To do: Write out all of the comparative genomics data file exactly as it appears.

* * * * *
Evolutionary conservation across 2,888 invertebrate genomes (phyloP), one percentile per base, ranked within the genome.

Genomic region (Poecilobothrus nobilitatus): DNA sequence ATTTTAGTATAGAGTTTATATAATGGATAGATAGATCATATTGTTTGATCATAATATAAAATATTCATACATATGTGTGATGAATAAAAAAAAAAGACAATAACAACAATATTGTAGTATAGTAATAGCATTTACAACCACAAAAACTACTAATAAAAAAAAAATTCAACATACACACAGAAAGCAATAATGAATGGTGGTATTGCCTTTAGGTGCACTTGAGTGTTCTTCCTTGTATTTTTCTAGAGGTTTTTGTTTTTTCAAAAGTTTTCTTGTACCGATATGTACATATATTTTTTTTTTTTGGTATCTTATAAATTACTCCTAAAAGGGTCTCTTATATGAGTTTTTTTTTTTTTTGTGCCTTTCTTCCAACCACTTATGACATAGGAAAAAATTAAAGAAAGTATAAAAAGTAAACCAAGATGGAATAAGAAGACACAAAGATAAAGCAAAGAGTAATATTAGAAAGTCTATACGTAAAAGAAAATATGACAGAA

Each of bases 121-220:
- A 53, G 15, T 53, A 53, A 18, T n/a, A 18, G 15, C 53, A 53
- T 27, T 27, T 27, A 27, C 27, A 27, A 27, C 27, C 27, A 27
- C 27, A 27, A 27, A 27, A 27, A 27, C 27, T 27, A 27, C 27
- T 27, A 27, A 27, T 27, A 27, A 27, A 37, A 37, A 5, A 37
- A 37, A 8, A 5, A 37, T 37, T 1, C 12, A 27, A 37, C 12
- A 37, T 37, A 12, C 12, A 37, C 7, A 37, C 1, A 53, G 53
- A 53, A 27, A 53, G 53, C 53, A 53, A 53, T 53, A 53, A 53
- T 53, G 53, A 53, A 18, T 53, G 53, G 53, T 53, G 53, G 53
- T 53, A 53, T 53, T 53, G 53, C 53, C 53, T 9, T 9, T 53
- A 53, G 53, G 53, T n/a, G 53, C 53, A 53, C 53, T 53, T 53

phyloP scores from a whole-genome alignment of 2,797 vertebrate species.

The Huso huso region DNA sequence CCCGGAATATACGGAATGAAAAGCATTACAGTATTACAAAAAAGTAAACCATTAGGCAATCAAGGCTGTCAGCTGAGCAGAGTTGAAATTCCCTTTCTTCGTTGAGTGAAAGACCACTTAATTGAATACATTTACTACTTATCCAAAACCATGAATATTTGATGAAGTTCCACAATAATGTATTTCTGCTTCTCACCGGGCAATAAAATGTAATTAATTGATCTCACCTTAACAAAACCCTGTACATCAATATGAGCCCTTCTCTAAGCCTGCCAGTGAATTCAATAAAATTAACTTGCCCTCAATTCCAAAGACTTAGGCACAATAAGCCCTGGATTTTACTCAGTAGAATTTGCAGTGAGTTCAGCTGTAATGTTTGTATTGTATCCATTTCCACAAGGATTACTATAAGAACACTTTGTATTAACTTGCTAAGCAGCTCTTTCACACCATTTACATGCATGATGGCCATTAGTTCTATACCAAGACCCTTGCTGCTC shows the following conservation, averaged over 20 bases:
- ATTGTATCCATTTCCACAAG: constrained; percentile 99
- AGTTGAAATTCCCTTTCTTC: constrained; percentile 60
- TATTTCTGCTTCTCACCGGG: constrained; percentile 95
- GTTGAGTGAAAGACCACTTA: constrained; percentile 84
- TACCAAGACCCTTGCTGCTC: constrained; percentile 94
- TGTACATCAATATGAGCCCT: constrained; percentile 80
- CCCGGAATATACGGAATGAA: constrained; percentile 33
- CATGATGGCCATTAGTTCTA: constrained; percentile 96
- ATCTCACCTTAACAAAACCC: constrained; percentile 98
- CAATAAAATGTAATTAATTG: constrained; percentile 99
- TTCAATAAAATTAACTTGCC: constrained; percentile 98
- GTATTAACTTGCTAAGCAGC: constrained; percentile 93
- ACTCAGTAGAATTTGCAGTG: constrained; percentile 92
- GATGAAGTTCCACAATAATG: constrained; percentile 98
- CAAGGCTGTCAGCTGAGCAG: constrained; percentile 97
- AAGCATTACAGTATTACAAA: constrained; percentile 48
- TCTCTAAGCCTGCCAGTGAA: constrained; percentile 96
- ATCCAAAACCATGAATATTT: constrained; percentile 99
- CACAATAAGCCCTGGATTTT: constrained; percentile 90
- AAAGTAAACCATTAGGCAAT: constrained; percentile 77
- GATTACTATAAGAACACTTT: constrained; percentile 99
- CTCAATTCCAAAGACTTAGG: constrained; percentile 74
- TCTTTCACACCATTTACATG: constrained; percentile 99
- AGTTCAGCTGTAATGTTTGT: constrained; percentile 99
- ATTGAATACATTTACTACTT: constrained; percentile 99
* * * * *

Evolutionary conservation across 2,888 invertebrate genomes (phyloP), one percentile per base, ranked within the genome.

Genomic region (Poecilobothrus nobilitatus): DNA sequence ATTTTAGTATAGAGTTTATATAATGGATAGATAGATCATATTGTTTGATCATAATATAAAATATTCATACATATGTGTGATGAATAAAAAAAAAAGACAATAACAACAATATTGTAGTATAGTAATAGCATTTACAACCACAAAAACTACTAATAAAAAAAAAATTCAACATACACACAGAAAGCAATAATGAATGGTGGTATTGCCTTTAGGTGCACTTGAGTGTTCTTCCTTGTATTTTTCTAGAGGTTTTTGTTTTTTCAAAAGTTTTCTTGTACCGATATGTACATATATTTTTTTTTTTTGGTATCTTATAAATTACTCCTAAAAGGGTCTCTTATATGAGTTTTTTTTTTTTTTGTGCCTTTCTTCCAACCACTTATGACATAGGAAAAAATTAAAGAAAGTATAAAAAGTAAACCAAGATGGAATAAGAAGACACAAAGATAAAGCAAAGAGTAATATTAGAAAGTCTATACGTAAAAGAAAATATGACAGAA

Each of bases 121-220:
- A 53, G 15, T 53, A 53, A 18, T n/a, A 18, G 15, C 53, A 53
- T 27, T 27, T 27, A 27, C 27, A 27, A 27, C 27, C 27, A 27
- C 27, A 27, A 27, A 27, A 27, A 27, C 27, T 27, A 27, C 27
- T 27, A 27, A 27, T 27, A 27, A 27, A 37, A 37, A 5, A 37
- A 37, A 8, A 5, A 37, T 37, T 1, C 12, A 27, A 37, C 12
- A 37, T 37, A 12, C 12, A 37, C 7, A 37, C 1, A 53, G 53
- A 53, A 27, A 53, G 53, C 53, A 53, A 53, T 53, A 53, A 53
- T 53, G 53, A 53, A 18, T 53, G 53, G 53, T 53, G 53, G 53
- T 53, A 53, T 53, T 53, G 53, C 53, C 53, T 9, T 9, T 53
- A 53, G 53, G 53, T n/a, G 53, C 53, A 53, C 53, T 53, T 53

phyloP scores from a whole-genome alignment of 2,797 vertebrate species.

The Huso huso region DNA sequence CCCGGAATATACGGAATGAAAAGCATTACAGTATTACAAAAAAGTAAACCATTAGGCAATCAAGGCTGTCAGCTGAGCAGAGTTGAAATTCCCTTTCTTCGTTGAGTGAAAGACCACTTAATTGAATACATTTACTACTTATCCAAAACCATGAATATTTGATGAAGTTCCACAATAATGTATTTCTGCTTCTCACCGGGCAATAAAATGTAATTAATTGATCTCACCTTAACAAAACCCTGTACATCAATATGAGCCCTTCTCTAAGCCTGCCAGTGAATTCAATAAAATTAACTTGCCCTCAATTCCAAAGACTTAGGCACAATAAGCCCTGGATTTTACTCAGTAGAATTTGCAGTGAGTTCAGCTGTAATGTTTGTATTGTATCCATTTCCACAAGGATTACTATAAGAACACTTTGTATTAACTTGCTAAGCAGCTCTTTCACACCATTTACATGCATGATGGCCATTAGTTCTATACCAAGACCCTTGCTGCTC shows the following conservation, averaged over 20 bases:
- ATTGTATCCATTTCCACAAG: constrained; percentile 99
- AGTTGAAATTCCCTTTCTTC: constrained; percentile 60
- TATTTCTGCTTCTCACCGGG: constrained; percentile 95
- GTTGAGTGAAAGACCACTTA: constrained; percentile 84
- TACCAAGACCCTTGCTGCTC: constrained; percentile 94
- TGTACATCAATATGAGCCCT: constrained; percentile 80
- CCCGGAATATACGGAATGAA: constrained; percentile 33
- CATGATGGCCATTAGTTCTA: constrained; percentile 96
- ATCTCACCTTAACAAAACCC: constrained; percentile 98
- CAATAAAATGTAATTAATTG: constrained; percentile 99
- TTCAATAAAATTAACTTGCC: constrained; percentile 98
- GTATTAACTTGCTAAGCAGC: constrained; percentile 93
- ACTCAGTAGAATTTGCAGTG: constrained; percentile 92
- GATGAAGTTCCACAATAATG: constrained; percentile 98
- CAAGGCTGTCAGCTGAGCAG: constrained; percentile 97
- AAGCATTACAGTATTACAAA: constrained; percentile 48
- TCTCTAAGCCTGCCAGTGAA: constrained; percentile 96
- ATCCAAAACCATGAATATTT: constrained; percentile 99
- CACAATAAGCCCTGGATTTT: constrained; percentile 90
- AAAGTAAACCATTAGGCAAT: constrained; percentile 77
- GATTACTATAAGAACACTTT: constrained; percentile 99
- CTCAATTCCAAAGACTTAGG: constrained; percentile 74
- TCTTTCACACCATTTACATG: constrained; percentile 99
- AGTTCAGCTGTAATGTTTGT: constrained; percentile 99
- ATTGAATACATTTACTACTT: constrained; percentile 99